Table of Contents
ISRN Hematology
Volume 2014 (2014), Article ID 745245, 6 pages
http://dx.doi.org/10.1155/2014/745245
Research Article

Prevalence of Deletional Alpha Thalassemia and Sickle Gene in a Tribal Dominated Malaria Endemic Area of Eastern India

1Sickle Cell Clinic & Molecular Biology Laboratory, Veer Surendra Sai Medical College, Burla, Sambalpur, Odisha 768017, India
2Department Medicine, Sickle Cell Clinic & Molecular Biology Laboratory, Veer Surendra Sai Medical College, Burla, Sambalpur, Odisha 768017, India
3Department of Medicine, Sickle Cell Clinic & Molecular Biology Laboratory, Veer Surendra Sai Medical College, Qr. 3R/27, Doctors Colony, Burla, Sambalpur, Odisha 768017, India

Received 15 January 2014; Accepted 18 February 2014; Published 11 March 2014

Academic Editors: S. E. Cox and J. L. Vives-Corrons

Copyright © 2014 Prasanta Purohit et al. This is an open access article distributed under the Creative Commons Attribution License, which permits unrestricted use, distribution, and reproduction in any medium, provided the original work is properly cited.

Abstract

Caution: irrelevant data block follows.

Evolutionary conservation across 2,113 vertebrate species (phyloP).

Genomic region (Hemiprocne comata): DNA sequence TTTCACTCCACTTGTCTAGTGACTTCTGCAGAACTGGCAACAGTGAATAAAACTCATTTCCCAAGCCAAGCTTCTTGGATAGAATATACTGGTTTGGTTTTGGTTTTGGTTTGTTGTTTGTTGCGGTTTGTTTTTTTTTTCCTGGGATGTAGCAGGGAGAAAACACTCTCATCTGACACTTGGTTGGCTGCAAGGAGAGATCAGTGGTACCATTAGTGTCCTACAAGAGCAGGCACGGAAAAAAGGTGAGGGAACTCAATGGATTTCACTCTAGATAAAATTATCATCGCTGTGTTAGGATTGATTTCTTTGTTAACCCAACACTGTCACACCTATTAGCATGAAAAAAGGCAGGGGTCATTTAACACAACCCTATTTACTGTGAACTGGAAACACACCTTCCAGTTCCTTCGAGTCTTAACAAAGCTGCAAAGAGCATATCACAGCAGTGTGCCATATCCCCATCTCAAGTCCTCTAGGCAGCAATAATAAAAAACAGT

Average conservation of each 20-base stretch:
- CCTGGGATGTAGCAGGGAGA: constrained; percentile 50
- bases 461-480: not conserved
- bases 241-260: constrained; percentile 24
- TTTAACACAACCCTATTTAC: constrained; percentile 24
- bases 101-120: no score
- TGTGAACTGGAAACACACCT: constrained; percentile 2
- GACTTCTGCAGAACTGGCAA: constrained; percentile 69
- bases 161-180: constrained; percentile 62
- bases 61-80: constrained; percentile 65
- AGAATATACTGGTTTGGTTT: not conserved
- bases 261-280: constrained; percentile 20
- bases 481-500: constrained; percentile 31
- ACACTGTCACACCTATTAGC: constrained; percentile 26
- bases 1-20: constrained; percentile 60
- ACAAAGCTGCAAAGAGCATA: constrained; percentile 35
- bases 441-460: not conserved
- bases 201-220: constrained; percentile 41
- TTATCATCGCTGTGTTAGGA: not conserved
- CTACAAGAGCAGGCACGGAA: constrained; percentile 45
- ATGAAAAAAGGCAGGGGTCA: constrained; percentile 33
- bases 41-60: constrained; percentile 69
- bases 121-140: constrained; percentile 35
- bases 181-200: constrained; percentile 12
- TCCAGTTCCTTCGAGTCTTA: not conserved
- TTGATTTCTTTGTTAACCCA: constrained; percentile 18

Inherited hemoglobin disorders like alpha thalassemia and sickle gene are common in the Indian subcontinent. These disorders in the heterozygous state act as malaria resistance genes and influence the susceptibility to Plasmodium falciparum malaria. There is inadequate knowledge about the epidemiology of these malaria resistance genes in the tribal dominated malaria endemic region of the state of Odisha in eastern India. A cross sectional prevalence study was undertaken in 594 subjects in five tribal populations in this region, namely, Sahara (42.4%), Kutia Kandha (30.0%), Kuda (15.8%), Gond (9.8%), and Oraon (2.0%). Sickling test, Hb electrophoresis, HPLC, and molecular studies were undertaken to diagnose the prevalence of sickle allele, β-thalassemia allele, and deletional alpha thalassemia. Sickle and β thalassemia alleles were found in 13.1% and 3.4% of subjects, respectively. Sickle allele was found both in heterozygous (10.1%) and homozygous state (3.03%). The prevalence of alpha thalassemia was 50.84% with an allelic frequency of 0.37. Both α−3.7 and α−4.2 alpha thalassemia were detected with an allele frequency of 0.33 and 0.04, respectively. The high prevalence of alpha thalassemia and sickle gene in this population is probably due to selection pressure of endemic malaria in this part of India.